Enterprise Architecture29 April, 2021Enterprise Architecture OverviewEnterprise Architecture has emerged as a critical discipline to ensure that an enterprise and the organizations it compriseshave an understanding of the significant elements from which it is made, from strategic goals through to the business andinformation technology components that assist in achieving those goals. The discipline also allows enterprises to createarchitectures that will transition from where they are to where they need to be. Now more than ever in this age of digitaldisruption, when organizations can no longer rely on length of tenure in a field or being bigger than their competition asa safeguard against competitive forces, Enterprise Architecture as a discipline is vital.The profession of Enterprise Architect is rarely taught as a separate degree course at tertiary institutions, and it alsosuffers under the proliferation of large, conflicting and at times burdensome frameworks and a lack of tool support. Thishas led to architecture practitioners finding it difficult to articulate or demonstrate the value of their 'profession'.This section addresses the questions:···What is Enterprise Architecture?Where does it fit into the context of other disciplines?What are the characteristics of good architecture?The section also discusses the levels, types and styles of architecture that exist, and describes the notational mechanismsthat are at an architect's disposal.Enterprise Architect's pragmatic approach to modeling, and the extensive set of facilities available to the architect andothers, make it a powerful tool both as an architecture repository and as a platform for creating, managing anddisseminating architectural work.Financial PerspectiveHow should we appear to our shareholders?- Broadening Revenue Base- Improving Operating Efficiency- Reducing Reliance on Domestic CustomersCustomer PerspectiveBusiness Process PerspectiveHow should we appear to our Customers?What Business Processes must we excel at?- Working through the Internet Channel- Reducing Processing Time- Broadening Product Offering- Understanding Customer SegmentsVISION&STRATEGY- Good Product Range- Service Excellence- Innovative and Reliable- Trusted Business PartnerLearning & Growth PerspectiveHow can we maintain our ability to change andimprove?- Increase Employee Job Satisfaction- Increase Employee Productivity- Hire Internet Aware Technical Staff- Hire multi-Channel Sales Executives(c) Sparx Systems 2021Page 12 of 321The Balanced Scorecard diagram is one of theStrategic Diagrams used by managers andothers to manage activities performed by thestaff under their control.Created with Enterprise Architect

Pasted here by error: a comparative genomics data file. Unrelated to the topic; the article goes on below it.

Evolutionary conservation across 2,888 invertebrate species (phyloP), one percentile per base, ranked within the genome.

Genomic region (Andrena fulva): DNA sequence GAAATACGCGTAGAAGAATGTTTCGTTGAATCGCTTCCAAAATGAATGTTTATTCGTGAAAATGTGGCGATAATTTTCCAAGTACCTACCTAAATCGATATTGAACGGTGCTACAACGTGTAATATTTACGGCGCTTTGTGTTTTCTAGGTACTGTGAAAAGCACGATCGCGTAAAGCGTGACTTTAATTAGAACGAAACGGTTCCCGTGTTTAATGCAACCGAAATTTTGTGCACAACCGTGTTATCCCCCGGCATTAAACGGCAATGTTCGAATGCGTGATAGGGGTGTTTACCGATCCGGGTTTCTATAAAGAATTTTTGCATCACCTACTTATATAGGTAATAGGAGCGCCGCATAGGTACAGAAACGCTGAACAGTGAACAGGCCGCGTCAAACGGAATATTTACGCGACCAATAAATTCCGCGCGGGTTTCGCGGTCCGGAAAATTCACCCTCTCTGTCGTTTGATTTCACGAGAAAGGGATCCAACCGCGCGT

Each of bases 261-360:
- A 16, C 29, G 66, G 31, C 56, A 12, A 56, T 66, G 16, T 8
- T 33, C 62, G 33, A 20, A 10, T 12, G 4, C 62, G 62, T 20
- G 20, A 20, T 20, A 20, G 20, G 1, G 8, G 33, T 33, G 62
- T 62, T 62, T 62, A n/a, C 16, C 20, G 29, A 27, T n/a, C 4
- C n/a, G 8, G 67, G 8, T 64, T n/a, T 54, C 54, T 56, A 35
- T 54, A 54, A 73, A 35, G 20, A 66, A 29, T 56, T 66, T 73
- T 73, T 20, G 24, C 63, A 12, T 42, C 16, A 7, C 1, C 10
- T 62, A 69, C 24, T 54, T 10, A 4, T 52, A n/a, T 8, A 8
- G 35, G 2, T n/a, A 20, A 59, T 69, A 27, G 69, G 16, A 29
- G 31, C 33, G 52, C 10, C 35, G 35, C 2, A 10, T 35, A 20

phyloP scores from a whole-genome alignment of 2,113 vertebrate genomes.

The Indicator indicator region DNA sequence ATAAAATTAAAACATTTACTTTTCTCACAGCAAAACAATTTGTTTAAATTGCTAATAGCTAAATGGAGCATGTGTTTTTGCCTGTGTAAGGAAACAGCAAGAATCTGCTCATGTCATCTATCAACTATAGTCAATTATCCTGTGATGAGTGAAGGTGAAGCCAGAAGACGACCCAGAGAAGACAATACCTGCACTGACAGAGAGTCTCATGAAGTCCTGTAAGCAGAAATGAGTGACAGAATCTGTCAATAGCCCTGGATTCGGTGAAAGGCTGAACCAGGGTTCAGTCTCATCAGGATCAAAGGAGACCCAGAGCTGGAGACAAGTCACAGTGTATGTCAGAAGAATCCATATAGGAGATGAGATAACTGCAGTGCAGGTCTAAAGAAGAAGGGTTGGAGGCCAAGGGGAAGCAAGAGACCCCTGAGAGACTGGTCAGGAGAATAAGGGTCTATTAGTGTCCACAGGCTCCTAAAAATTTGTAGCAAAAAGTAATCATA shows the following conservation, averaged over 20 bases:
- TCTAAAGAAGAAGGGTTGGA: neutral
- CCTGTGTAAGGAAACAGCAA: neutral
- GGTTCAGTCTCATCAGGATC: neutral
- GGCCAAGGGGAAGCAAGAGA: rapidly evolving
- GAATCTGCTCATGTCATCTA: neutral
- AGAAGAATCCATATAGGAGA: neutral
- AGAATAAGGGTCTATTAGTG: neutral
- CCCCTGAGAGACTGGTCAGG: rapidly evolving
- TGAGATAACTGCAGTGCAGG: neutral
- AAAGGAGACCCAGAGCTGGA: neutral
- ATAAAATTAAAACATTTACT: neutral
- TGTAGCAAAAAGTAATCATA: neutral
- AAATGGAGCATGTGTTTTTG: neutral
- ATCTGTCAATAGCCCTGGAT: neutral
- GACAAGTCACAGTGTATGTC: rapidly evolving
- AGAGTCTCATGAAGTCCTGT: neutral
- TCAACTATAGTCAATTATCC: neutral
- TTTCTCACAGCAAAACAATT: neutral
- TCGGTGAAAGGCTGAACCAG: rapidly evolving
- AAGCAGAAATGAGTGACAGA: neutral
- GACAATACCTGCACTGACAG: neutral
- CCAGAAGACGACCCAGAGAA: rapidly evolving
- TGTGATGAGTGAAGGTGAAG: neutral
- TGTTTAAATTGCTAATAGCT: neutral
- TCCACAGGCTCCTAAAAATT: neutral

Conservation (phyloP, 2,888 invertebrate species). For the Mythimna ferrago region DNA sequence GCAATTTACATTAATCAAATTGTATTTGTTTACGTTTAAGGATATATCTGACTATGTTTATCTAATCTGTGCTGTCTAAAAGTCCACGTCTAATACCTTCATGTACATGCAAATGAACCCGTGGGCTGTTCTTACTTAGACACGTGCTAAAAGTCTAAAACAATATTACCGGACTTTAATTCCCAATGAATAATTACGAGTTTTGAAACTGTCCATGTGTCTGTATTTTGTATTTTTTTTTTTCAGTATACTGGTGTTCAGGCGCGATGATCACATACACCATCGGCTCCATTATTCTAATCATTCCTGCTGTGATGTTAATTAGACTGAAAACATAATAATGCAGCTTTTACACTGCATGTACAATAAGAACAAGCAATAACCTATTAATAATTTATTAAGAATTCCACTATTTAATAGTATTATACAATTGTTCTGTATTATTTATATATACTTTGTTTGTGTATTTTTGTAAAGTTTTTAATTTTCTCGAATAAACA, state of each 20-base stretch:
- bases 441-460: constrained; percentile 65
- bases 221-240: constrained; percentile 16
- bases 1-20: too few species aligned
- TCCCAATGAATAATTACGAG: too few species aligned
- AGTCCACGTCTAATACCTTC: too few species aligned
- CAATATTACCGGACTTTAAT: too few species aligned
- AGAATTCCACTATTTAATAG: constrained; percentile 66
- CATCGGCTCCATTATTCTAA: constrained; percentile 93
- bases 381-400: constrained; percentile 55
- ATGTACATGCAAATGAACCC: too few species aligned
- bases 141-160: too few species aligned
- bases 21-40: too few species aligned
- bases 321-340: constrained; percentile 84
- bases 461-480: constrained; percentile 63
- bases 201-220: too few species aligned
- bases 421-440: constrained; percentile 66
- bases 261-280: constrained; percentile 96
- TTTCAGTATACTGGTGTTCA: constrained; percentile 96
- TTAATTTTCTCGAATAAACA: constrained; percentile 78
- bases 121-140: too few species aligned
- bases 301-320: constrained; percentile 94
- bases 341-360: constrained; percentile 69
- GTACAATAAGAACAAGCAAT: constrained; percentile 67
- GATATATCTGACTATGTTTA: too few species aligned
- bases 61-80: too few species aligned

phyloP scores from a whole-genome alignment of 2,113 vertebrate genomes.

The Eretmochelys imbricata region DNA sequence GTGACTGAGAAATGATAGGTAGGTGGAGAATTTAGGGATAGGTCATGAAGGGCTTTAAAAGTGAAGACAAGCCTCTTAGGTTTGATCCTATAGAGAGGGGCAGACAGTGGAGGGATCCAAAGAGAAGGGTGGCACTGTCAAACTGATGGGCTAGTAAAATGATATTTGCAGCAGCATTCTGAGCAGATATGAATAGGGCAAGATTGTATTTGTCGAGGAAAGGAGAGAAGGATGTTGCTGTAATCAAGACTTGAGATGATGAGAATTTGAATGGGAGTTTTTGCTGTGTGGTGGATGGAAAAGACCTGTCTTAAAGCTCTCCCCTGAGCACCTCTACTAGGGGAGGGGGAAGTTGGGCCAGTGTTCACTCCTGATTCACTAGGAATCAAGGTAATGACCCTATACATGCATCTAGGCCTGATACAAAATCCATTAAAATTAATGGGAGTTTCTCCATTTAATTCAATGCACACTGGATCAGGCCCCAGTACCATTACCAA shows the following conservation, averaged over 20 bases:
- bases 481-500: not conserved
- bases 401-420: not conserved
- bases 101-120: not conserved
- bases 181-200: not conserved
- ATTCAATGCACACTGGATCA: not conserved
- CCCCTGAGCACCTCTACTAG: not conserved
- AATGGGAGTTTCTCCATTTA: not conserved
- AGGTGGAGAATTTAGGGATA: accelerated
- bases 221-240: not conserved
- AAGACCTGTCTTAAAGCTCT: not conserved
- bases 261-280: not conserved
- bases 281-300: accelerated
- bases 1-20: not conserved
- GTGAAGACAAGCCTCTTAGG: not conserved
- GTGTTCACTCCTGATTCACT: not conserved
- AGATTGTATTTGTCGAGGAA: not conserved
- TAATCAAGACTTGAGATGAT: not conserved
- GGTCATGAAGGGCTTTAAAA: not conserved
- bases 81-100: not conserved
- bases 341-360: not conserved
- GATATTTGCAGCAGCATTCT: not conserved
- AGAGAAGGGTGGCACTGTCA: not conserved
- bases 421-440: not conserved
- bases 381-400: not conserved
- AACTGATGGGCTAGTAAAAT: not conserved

Enterprise Architecture29 April, 2021What is Enterprise ArchitectureThere is s